Chief Justice Johnson issues guidance to reduce prison population, increase public safety during COVID-19
Louisiana Supreme Court Chief Justice Bernette Joshua Johnson issued guidance to Louisiana District Judges on Thursday, April 2, urging to them conduct a comprehensive review to reduce the risk of COVID-19 transmission and release incarcerated people under certain circumstances. The letter comes after a week of evolving news developments about COVID-19 positive cases in state corrections facilities.
The Louisiana Department of Corrections has reported that 14 employees and five incarcerated people have confirmed cases COVID-19. A third individual incarcerated at a federal prison in Oakdale has also succumbed to the disease. Orleans Parish Prison, East Baton Rouge Parish Prison, and Jefferson Parish Prison all have confirmed cases of COVID-19.
In order to reduce risk to staff, decrease the number of cases overall, and protect public health, Chief Justice Johnson urged that all district courts “conduct a comprehensive and heightened risk-based assessment of all detainees” and take the following actions:
- For those charged with misdemeanor crimes, other than domestic abuse battery, favor a nominal bail amount, or a release on recognizance order – with, of course, a notice to appear on a future date;
- For those convicted of a misdemeanor crime, consider a modification to a release and supervised probation or simply time-served;
- For those charged with a non-violent offense, consider a reduced bail obligation or a release on recognizance order with, of course, a notice to appear on a future date;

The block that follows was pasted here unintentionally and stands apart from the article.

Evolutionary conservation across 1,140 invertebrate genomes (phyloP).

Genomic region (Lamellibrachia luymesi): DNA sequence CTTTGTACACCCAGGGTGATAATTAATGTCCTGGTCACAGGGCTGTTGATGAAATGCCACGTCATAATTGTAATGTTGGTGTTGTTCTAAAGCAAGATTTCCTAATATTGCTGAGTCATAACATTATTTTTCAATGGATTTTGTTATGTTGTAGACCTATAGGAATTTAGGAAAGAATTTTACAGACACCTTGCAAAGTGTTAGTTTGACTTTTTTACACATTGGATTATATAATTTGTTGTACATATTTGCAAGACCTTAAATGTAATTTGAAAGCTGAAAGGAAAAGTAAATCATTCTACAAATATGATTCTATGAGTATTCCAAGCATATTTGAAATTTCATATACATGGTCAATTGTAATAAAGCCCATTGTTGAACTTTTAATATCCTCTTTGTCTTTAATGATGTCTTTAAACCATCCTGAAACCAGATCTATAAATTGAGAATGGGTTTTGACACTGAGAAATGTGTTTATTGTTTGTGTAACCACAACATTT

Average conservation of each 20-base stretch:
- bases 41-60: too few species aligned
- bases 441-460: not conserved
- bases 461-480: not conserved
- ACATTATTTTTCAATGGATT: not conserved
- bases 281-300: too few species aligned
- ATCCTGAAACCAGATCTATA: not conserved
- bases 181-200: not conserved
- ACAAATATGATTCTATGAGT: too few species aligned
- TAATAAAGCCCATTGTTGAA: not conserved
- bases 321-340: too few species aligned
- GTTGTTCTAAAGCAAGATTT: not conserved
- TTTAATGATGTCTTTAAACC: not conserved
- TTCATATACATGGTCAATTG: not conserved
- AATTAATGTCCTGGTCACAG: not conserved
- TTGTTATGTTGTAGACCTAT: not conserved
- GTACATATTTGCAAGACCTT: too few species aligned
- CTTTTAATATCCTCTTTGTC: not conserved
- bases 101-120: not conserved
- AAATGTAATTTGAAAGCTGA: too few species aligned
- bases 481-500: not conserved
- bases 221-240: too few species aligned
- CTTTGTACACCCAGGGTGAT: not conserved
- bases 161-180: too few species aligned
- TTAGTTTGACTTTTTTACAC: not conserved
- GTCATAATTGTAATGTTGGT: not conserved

- For those charged in other criminal matters, re-examine the nature of the offense and criminal history, if any, to determine if any bail revisions are appropriate;
By comparison, Louisiana has taken very few steps to reduce the population in corrections facilities as a response to COVID-19 threat in prisons. A chart that shows what other states have done to protect public health by reducing prison populations is linked here.
Federal funding was made available a few days ago through Bureau of Justice Assistance formula grants that can be drawn down during this emergency to support justice system responses to COVID-19, including home confinement, pretrial release, and other jail alternatives. Louisiana is allocated $9.7 million for this purpose and would have to apply for the funding by May 29th. Cities, townships, and parishes could apply for an additional $5 million in funding (allocations ranging in size from $33,000 to $1 million depending on population).
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